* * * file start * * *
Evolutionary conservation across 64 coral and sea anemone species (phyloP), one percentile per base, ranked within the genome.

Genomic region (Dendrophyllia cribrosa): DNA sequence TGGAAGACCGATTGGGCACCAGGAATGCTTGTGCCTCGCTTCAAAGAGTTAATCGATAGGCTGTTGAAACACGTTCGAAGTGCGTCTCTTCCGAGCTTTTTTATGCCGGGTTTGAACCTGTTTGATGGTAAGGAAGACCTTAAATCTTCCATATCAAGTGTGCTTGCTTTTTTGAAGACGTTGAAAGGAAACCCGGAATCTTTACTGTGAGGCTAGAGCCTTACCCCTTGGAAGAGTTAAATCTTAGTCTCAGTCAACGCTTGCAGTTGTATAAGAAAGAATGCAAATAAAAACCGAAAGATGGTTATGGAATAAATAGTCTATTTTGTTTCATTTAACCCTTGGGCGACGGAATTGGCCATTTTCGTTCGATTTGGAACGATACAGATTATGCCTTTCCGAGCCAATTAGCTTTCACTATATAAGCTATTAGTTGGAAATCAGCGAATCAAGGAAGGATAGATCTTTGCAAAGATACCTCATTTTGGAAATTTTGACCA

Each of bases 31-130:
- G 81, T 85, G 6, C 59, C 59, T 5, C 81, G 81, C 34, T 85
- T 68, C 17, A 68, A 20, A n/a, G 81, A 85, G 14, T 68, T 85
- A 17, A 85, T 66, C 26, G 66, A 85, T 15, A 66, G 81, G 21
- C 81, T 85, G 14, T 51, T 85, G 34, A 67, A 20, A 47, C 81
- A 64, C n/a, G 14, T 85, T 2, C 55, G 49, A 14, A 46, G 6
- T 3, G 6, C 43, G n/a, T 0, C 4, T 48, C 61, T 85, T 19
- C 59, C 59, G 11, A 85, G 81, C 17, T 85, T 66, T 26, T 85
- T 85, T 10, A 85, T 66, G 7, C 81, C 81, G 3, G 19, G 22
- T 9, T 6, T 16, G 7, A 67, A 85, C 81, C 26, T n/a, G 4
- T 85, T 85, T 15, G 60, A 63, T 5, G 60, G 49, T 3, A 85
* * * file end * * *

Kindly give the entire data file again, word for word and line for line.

Evolutionary conservation across 64 coral and sea anemone species (phyloP), one percentile per base, ranked within the genome.

Genomic region (Dendrophyllia cribrosa): DNA sequence TGGAAGACCGATTGGGCACCAGGAATGCTTGTGCCTCGCTTCAAAGAGTTAATCGATAGGCTGTTGAAACACGTTCGAAGTGCGTCTCTTCCGAGCTTTTTTATGCCGGGTTTGAACCTGTTTGATGGTAAGGAAGACCTTAAATCTTCCATATCAAGTGTGCTTGCTTTTTTGAAGACGTTGAAAGGAAACCCGGAATCTTTACTGTGAGGCTAGAGCCTTACCCCTTGGAAGAGTTAAATCTTAGTCTCAGTCAACGCTTGCAGTTGTATAAGAAAGAATGCAAATAAAAACCGAAAGATGGTTATGGAATAAATAGTCTATTTTGTTTCATTTAACCCTTGGGCGACGGAATTGGCCATTTTCGTTCGATTTGGAACGATACAGATTATGCCTTTCCGAGCCAATTAGCTTTCACTATATAAGCTATTAGTTGGAAATCAGCGAATCAAGGAAGGATAGATCTTTGCAAAGATACCTCATTTTGGAAATTTTGACCA

Each of bases 31-130:
- G 81, T 85, G 6, C 59, C 59, T 5, C 81, G 81, C 34, T 85
- T 68, C 17, A 68, A 20, A n/a, G 81, A 85, G 14, T 68, T 85
- A 17, A 85, T 66, C 26, G 66, A 85, T 15, A 66, G 81, G 21
- C 81, T 85, G 14, T 51, T 85, G 34, A 67, A 20, A 47, C 81
- A 64, C n/a, G 14, T 85, T 2, C 55, G 49, A 14, A 46, G 6
- T 3, G 6, C 43, G n/a, T 0, C 4, T 48, C 61, T 85, T 19
- C 59, C 59, G 11, A 85, G 81, C 17, T 85, T 66, T 26, T 85
- T 85, T 10, A 85, T 66, G 7, C 81, C 81, G 3, G 19, G 22
- T 9, T 6, T 16, G 7, A 67, A 85, C 81, C 26, T n/a, G 4
- T 85, T 85, T 15, G 60, A 63, T 5, G 60, G 49, T 3, A 85